Priority should be to external factors that are affecting the brickwork before focusing on the brickwork itself, as there is no point carrying out pointing repairs for example, if gutters, broken down pipes, blocked drains and gullies are still directing water on to the walls. Other factors to take note of are the condition of brickwork where there are hard concrete or paved adjacent surfaces where persistent rain splashing can cause accelerated decay or where external flower beds are raised too high against the brickwork.

Chimneys are often out of sight and out of mind, yet these are a potential artery of damp into the heart of the building. Problems here can be as simple as having no cowls on pots, but are often related to cracking of the flaunching on top and decades of erosion of the chimney stack brickwork due to the use of cementitious mortars, and from damaged lead flashings.

Coal fires are another source of sulphates, and as salts accumulate on the side where evaporation occurs the most, brickwork may expand on this side causing the chimney itself to curve. It is worth noting that any work required on a chimney cannot be accurately evaluated without close inspection and while a drone can be a useful tool, it is by no means fool-proof.

Recording the findings of a maintenance check with a comprehensive set of photographs and site notes is important because it is easy to miss areas of concern, particularly on larger and more complex buildings. Careful planning will ensure you make full use of any equipment and help that has been hired, and it is a good idea to use pre-prepared brickwork maintenance sheets which break down the building into elevations, each with their features detailed.

Good Practice in Maintenance Repair

repairs georgian farmhouse
Brickwork repairs to this Georgian farmhouse include localised replacements, pointing with a mortar to match the existing lime-rich mortar, and the replacement of the gauged brick arch seen here on the right, which has been rubbed up ready for the joints to be picked out.

Works resulting from a maintenance check should be approached like any brickwork conservation project, doing only work that is necessary, retaining original materials wherever possible, and with all aspects considered carefully, including brick and mortar matching, no matter how minor the work may be.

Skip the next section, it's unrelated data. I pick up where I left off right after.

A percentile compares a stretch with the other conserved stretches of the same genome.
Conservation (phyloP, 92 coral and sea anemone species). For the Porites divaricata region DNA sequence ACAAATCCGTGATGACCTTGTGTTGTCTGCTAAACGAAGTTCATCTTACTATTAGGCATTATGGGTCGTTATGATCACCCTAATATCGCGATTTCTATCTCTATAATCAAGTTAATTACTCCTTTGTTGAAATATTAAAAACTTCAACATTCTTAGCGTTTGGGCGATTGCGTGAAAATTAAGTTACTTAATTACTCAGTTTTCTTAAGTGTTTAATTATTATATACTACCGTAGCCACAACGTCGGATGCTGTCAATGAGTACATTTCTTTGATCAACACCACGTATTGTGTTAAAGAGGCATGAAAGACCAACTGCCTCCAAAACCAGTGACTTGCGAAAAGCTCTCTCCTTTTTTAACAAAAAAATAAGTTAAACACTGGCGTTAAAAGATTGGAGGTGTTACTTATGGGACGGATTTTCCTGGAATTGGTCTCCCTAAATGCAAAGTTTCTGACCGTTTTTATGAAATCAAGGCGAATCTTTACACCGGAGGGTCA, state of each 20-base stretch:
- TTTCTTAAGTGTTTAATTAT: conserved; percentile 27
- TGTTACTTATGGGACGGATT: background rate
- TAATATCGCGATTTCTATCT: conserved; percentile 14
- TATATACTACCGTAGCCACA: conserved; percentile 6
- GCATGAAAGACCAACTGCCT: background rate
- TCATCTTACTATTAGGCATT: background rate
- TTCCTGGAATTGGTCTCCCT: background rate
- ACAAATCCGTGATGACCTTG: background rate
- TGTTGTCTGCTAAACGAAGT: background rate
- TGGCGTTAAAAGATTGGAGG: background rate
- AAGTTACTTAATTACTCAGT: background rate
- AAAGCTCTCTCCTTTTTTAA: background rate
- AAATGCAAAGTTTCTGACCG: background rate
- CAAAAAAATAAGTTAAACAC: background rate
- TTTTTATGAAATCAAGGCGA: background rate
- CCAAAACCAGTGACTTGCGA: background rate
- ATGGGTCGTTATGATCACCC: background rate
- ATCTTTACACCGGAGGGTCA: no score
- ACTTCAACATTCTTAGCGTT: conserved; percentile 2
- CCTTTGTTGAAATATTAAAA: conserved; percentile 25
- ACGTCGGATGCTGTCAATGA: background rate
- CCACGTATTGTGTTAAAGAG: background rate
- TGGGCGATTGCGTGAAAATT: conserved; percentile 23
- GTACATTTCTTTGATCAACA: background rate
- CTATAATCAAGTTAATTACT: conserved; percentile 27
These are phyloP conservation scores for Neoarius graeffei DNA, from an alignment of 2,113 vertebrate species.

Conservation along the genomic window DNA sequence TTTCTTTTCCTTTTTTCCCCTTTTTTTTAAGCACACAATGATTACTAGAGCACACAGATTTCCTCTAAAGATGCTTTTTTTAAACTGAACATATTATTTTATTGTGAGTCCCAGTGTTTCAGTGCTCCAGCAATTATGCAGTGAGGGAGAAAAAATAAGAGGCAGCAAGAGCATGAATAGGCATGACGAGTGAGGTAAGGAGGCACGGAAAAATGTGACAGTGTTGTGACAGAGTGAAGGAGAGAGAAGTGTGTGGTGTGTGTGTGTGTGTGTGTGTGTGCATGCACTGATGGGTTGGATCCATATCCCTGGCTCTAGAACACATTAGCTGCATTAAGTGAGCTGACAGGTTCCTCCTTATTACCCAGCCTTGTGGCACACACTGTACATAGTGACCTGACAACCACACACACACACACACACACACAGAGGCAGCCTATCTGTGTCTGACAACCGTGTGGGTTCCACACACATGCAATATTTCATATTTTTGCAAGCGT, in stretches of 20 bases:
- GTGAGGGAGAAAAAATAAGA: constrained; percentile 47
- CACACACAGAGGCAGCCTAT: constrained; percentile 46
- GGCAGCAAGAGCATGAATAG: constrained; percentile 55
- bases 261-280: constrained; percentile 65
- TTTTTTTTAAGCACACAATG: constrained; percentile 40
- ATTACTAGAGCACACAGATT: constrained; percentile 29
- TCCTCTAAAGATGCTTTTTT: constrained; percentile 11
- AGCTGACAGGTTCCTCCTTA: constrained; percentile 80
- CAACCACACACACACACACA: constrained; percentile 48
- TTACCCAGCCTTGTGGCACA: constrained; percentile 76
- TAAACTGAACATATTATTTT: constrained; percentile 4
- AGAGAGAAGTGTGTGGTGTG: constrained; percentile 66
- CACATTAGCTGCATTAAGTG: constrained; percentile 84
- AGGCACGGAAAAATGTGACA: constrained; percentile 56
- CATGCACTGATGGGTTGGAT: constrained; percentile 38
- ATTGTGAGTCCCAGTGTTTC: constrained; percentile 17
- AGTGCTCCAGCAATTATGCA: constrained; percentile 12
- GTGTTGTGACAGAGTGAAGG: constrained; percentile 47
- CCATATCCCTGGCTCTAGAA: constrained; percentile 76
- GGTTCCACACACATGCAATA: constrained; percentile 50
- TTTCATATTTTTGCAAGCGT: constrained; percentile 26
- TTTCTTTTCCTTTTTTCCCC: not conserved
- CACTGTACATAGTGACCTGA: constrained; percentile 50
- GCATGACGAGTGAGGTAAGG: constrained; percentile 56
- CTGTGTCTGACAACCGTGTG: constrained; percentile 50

Once a list of maintenance issues has been drawn up, the work required should be prioritised and categorised according to skill requirements (to identify those elements requiring non-brickwork skills such as fixing gutters, and those that require brickwork conservation skills, for example).

The work can then be planned. Maintenance repairs should be prioritised so that architectural features which are intended to protect brickwork are repaired first. Mortars should always be softer than the bricks to be pointed and building limes selected should reflect not only the era of the brickwork but potentially the degree of exposure it is subjected to.

It is a good idea to keep a supply of traditionally made bricks to match the existing ones in size, texture and colour. Brickmakers can and do run out of stock of certain bricks for which there is high demand within conservation circles, so it is worth planning for sporadic repair requirements in advance.

Inserting hard bricks randomly selected from a reclamation yard is not a suitable alternative because they can accelerate decay on adjacent brickwork by acting like a water shed or causing water to flow around them on to the softer surrounding brickwork, rather like inserting a piece of granite into a soft sandstone wall.

Equally, avoid using bricks whose provenance is not known. Bricks infused with soot deposits or salts for example can affect adjacent brickwork, or if they were intended for internal work, they simply might not be up to the job. Mortars can be prepared at least 24 hours in advance, in fact the longer the better when putty mortars are concerned.

When carrying out minor pointing works, jointing would usually be blended in with the surrounding finish by a skilled bricklayer, but where the existing is deemed inappropriate and there is no trace of the original profile, a modern conservation finish may be used with the joint dressed slightly back from the edges of the bricks.

Protecting even the smallest repair is important so that the repair is durable and that it does not have to be redone. Bleaching and rapid drying of joints are common problems and lime bloom on brickwork another. Wet pads of hessian or similar can be fastened over even the smallest areas of pointing to help the lime mortar joints cure slowly in this formative stage.

When maintenance work has been completed, it is useful to keep a record of what has been done. This can be either in the form of contractor invoices, materials or simply a handwritten check sheet noting the elevation and what has been carried out. In this way, if something does go wrong you can learn from any mistakes. As is obvious from the thousands of Georgian brick buildings found across the country, well maintained brickwork is quite capable of surviving 250 years, despite the idiosyncrasies of the materials and manufacturing processes. If well repaired and maintained they will, no doubt, be here in another 250.


The Building Conservation Directory, 2021


Terrence Lee is a traditional bricklayer based in Shropshire who studied Historic Environment Conservation at University of Birmingham. He undertakes practical conservation and restoration work and runs short courses in traditional brickwork. Visit for more information.

Further information


Brickwork: Historic Development, Decay, Conservation and Repair

Traditional Brickwork

Cleaning Brickwork and Terracotta